Notifications
Clear all

Differences Between Women And Men Regarding Social Behaviors

6 Posts
4 Users
14 Reactions
85 Views
Posts: 1803
Ambassador
Topic starter
(@flatlander48)
Noble Member     United States of America, California, Cathedral City
Joined: 5 years ago

https://socialsci.libretexts.org/Bookshelves/Sociology/Introduction_to_Sociology/Sociology_(Boundless)/11%3A_Gender_Stratification_and_Inequality/11.02%3A_Gender_and_Socialization/11.2H%3A_Gender_Differences_in_Social_Interaction

It is clear that in social settings the behaviors of women and men are quite different. But, since the vast majority of us are not sociologists or psychologists, what are some of those behavioral differences? An excerpt from the above link:

Gender Differences in Social Interaction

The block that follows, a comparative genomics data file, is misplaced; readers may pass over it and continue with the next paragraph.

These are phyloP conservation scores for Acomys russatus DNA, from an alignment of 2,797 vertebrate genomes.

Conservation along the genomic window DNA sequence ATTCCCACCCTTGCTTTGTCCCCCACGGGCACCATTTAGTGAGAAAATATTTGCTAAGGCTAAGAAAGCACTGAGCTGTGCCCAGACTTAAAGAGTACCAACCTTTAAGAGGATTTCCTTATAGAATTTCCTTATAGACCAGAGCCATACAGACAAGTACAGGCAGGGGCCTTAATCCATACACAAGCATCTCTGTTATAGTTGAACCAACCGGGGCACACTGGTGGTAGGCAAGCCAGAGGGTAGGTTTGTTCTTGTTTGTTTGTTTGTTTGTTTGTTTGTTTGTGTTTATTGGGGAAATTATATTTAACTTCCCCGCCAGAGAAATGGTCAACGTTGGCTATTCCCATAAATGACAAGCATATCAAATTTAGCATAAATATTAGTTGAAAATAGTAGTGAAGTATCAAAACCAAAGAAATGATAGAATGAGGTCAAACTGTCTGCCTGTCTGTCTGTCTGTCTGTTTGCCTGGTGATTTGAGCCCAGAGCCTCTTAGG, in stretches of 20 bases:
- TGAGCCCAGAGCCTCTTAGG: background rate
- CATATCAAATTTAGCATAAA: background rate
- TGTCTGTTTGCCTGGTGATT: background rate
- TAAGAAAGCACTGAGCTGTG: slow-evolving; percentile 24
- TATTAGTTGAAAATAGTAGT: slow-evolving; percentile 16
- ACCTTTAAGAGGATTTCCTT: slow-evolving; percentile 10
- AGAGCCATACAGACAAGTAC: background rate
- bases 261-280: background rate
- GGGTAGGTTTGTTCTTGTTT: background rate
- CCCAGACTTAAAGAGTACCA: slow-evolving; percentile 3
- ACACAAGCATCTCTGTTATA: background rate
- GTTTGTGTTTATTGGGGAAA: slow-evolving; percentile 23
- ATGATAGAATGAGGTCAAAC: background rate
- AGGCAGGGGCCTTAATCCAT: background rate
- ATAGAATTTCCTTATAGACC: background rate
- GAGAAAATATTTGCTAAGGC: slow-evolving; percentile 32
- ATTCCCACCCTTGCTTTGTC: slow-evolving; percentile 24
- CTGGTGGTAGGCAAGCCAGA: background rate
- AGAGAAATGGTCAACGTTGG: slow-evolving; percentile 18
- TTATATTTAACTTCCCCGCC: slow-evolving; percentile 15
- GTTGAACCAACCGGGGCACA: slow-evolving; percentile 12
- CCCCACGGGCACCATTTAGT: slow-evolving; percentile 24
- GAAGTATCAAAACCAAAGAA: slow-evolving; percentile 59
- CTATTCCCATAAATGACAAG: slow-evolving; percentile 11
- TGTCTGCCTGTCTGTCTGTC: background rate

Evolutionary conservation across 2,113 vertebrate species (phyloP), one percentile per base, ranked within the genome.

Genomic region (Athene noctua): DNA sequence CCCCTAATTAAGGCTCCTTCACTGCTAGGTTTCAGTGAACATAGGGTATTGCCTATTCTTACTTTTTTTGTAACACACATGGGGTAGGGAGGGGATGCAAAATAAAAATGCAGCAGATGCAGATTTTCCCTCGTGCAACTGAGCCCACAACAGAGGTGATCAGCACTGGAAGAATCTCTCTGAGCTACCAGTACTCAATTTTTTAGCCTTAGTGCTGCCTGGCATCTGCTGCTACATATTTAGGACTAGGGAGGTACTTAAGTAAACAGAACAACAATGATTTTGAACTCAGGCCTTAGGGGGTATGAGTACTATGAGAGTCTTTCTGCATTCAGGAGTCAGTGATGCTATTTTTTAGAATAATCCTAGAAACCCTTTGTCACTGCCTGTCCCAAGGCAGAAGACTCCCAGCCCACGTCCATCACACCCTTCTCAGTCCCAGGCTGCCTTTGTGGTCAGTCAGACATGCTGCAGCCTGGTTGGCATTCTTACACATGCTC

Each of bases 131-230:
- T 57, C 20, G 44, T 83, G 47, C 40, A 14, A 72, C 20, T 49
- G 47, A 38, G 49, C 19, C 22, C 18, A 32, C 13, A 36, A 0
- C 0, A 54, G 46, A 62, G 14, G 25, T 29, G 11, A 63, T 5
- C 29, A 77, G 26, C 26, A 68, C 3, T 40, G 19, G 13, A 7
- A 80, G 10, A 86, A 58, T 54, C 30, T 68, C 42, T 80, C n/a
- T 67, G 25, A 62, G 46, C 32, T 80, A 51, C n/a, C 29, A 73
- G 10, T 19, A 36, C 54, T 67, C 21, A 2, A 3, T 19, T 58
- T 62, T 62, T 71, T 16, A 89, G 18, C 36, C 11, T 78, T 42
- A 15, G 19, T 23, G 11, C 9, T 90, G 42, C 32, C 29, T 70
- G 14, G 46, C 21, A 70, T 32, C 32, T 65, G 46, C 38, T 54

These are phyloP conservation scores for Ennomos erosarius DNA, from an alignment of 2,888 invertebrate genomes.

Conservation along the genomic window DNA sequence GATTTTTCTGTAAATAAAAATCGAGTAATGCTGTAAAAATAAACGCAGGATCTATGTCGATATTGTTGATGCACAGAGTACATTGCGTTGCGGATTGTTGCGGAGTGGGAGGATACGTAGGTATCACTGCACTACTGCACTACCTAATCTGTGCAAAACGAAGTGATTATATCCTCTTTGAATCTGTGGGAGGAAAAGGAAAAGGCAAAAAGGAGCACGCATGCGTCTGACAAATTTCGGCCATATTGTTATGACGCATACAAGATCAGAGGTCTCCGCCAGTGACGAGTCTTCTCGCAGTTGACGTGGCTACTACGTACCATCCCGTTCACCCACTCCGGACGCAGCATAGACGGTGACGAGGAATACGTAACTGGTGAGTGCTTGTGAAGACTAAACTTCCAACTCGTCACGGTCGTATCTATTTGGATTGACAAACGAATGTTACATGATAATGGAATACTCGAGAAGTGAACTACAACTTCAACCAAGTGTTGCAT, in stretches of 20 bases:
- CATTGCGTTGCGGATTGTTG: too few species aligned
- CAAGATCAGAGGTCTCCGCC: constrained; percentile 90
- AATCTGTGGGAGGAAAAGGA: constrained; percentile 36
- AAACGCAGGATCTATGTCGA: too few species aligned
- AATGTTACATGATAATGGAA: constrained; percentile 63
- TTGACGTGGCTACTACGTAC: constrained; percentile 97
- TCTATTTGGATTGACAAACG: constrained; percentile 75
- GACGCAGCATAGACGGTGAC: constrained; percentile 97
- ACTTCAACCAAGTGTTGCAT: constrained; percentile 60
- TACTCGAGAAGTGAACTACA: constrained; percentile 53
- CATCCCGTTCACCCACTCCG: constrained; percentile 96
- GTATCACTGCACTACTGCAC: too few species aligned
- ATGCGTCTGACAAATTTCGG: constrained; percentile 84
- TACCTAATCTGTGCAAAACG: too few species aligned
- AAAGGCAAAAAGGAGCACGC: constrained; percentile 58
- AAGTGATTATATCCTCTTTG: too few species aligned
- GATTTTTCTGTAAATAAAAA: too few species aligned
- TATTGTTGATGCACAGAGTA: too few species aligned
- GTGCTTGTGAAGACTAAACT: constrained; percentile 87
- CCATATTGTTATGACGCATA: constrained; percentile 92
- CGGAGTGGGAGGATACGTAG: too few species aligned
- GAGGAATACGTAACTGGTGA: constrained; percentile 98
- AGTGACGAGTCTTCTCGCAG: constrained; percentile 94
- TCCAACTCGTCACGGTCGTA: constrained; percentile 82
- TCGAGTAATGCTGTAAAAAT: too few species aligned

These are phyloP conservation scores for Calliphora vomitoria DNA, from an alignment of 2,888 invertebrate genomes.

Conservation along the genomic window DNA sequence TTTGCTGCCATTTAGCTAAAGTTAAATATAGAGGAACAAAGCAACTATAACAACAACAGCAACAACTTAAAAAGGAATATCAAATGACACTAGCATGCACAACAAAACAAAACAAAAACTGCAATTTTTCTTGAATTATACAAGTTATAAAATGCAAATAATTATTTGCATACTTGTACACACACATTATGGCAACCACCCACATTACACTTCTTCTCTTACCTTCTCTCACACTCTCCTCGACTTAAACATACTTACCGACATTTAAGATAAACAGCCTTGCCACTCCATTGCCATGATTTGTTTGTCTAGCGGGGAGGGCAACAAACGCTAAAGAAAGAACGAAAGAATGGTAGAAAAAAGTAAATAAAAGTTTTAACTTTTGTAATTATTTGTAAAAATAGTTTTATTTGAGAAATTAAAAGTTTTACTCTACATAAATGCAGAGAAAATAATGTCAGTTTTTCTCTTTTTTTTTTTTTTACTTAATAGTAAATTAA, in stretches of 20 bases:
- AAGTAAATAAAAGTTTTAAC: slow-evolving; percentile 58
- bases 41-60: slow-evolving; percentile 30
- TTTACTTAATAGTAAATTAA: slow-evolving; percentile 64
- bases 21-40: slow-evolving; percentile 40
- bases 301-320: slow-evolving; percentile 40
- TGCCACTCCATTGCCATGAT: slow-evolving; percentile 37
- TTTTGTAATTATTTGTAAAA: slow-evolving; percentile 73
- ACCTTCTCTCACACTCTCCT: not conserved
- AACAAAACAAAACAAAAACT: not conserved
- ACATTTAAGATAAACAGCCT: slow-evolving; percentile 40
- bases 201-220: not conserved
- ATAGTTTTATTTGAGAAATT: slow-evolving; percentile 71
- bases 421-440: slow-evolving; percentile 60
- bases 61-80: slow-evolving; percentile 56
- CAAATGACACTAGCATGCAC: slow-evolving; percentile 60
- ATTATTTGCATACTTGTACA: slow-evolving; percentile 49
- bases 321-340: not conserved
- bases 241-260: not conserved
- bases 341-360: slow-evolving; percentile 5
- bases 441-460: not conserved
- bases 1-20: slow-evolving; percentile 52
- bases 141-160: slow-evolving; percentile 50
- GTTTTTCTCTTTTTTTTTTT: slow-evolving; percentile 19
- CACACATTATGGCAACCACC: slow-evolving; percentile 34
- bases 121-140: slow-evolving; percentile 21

Masculine and feminine cultures and individuals generally differ in how they communicate with others. For example, feminine people tend to self-disclose more often than masculine people, and in more intimate details. Likewise, feminine people tend to communicate more affection, and with greater intimacy and confidence than masculine people. Generally speaking, feminine people communicate more and prioritize communication more than masculine people.

Traditionally, masculine people and feminine people communicate with people of their own gender in different ways. Masculine people form friendships with other masculine people based on common interests, while feminine people build friendships with other feminine people based on mutual support. However, both genders initiate opposite-gender friendships based on the same factors. These factors include proximity, acceptance, effort, communication, common interests, affection and novelty.